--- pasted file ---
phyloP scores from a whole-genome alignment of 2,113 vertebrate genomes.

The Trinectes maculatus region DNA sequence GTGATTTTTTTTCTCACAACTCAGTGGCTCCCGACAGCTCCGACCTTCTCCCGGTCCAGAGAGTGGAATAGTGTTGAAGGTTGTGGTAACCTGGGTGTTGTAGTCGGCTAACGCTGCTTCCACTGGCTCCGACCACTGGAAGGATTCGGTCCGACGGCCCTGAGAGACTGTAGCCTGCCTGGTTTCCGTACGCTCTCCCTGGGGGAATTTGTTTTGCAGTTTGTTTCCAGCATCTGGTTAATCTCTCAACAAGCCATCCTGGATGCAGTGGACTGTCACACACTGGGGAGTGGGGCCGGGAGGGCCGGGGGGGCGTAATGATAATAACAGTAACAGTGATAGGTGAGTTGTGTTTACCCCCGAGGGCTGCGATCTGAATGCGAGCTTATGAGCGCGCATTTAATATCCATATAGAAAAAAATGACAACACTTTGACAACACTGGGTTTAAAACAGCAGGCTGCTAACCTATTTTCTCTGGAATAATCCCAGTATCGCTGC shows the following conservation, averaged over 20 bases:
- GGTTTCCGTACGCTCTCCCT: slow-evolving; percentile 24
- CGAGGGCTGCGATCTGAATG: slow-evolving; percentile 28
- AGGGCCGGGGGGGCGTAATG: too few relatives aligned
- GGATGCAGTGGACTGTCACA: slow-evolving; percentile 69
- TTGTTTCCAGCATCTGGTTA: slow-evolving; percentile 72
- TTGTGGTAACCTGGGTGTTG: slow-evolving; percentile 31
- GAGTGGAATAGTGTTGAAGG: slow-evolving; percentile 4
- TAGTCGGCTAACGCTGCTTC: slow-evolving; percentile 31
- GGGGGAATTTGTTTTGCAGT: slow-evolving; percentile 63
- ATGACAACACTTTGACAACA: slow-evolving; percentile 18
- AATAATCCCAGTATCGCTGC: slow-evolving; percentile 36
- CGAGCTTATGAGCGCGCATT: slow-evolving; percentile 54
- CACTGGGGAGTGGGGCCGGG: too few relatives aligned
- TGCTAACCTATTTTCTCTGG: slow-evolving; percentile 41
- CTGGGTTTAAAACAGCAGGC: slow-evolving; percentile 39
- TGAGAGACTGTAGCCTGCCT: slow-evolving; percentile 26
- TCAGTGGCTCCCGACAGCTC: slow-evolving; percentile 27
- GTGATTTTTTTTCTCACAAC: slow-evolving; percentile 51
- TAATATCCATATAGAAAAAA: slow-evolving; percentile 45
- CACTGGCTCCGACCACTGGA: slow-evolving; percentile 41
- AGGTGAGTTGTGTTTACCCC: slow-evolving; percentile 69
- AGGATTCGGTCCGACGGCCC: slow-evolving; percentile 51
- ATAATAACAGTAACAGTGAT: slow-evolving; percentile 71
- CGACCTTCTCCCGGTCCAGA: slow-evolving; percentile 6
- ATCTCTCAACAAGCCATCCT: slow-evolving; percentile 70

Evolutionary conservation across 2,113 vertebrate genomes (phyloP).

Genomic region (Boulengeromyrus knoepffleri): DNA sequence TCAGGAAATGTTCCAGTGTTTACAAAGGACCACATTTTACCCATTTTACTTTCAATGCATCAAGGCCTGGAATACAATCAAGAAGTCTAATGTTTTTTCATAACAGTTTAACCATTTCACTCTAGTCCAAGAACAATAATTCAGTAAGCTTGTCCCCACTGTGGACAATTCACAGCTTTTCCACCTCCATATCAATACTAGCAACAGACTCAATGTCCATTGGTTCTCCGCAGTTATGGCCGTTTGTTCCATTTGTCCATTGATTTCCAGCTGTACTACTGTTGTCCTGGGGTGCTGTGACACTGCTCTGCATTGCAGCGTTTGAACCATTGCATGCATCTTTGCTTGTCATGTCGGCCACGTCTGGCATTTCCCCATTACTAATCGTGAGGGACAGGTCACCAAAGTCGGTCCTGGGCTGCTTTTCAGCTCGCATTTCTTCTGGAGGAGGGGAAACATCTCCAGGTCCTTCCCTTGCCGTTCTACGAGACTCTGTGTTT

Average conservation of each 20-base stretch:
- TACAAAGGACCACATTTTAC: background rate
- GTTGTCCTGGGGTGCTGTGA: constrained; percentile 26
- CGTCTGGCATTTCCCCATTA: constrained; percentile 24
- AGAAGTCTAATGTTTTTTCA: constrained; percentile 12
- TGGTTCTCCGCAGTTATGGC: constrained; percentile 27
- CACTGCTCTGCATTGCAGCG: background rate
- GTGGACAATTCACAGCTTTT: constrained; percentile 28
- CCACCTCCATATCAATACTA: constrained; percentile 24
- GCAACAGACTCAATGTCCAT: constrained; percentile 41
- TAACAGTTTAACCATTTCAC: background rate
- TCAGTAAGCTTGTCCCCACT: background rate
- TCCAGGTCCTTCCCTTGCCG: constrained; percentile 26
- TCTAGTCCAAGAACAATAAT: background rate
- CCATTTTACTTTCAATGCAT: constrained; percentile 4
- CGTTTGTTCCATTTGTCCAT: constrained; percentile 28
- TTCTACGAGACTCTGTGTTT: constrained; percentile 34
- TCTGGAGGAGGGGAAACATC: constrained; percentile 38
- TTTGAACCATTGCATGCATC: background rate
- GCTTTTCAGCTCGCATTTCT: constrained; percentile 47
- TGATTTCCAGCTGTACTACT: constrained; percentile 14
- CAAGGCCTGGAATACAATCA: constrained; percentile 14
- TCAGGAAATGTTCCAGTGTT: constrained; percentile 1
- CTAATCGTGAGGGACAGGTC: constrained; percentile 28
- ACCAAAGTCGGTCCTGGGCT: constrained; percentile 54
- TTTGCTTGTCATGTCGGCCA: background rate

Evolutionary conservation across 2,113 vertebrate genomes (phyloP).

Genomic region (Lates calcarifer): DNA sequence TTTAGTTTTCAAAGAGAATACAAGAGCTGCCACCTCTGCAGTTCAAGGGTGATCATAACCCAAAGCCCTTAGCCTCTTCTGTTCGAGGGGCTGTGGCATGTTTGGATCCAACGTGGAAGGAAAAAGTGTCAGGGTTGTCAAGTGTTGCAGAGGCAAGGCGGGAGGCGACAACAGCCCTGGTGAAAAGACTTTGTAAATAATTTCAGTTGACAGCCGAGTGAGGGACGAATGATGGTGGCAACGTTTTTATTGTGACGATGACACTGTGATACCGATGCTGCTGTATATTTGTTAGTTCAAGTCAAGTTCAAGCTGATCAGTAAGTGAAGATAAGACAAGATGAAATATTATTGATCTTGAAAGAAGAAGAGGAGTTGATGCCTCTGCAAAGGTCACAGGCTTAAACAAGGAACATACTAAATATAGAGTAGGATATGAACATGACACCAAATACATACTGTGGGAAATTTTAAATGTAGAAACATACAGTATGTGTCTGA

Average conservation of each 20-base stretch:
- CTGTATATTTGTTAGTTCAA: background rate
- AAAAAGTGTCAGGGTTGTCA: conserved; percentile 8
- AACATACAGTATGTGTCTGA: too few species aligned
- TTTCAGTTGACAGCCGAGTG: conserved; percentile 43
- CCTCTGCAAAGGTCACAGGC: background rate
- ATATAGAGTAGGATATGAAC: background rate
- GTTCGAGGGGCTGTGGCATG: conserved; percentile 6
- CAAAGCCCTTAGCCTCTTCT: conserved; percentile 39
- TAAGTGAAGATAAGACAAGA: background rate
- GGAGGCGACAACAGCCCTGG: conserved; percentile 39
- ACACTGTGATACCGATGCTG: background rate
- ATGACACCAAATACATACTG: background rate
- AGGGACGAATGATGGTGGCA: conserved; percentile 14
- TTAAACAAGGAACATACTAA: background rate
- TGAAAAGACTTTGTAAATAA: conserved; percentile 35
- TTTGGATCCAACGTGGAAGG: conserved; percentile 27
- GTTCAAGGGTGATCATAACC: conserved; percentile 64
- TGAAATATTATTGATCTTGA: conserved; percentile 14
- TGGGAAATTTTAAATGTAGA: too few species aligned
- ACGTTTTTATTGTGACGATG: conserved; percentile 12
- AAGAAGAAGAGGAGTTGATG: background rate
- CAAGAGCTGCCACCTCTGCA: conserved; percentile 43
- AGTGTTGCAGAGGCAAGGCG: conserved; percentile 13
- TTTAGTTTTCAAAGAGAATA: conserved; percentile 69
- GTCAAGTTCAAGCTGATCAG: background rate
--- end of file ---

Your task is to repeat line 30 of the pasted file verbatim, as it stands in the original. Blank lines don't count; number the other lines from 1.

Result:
Average conservation of each 20-base stretch: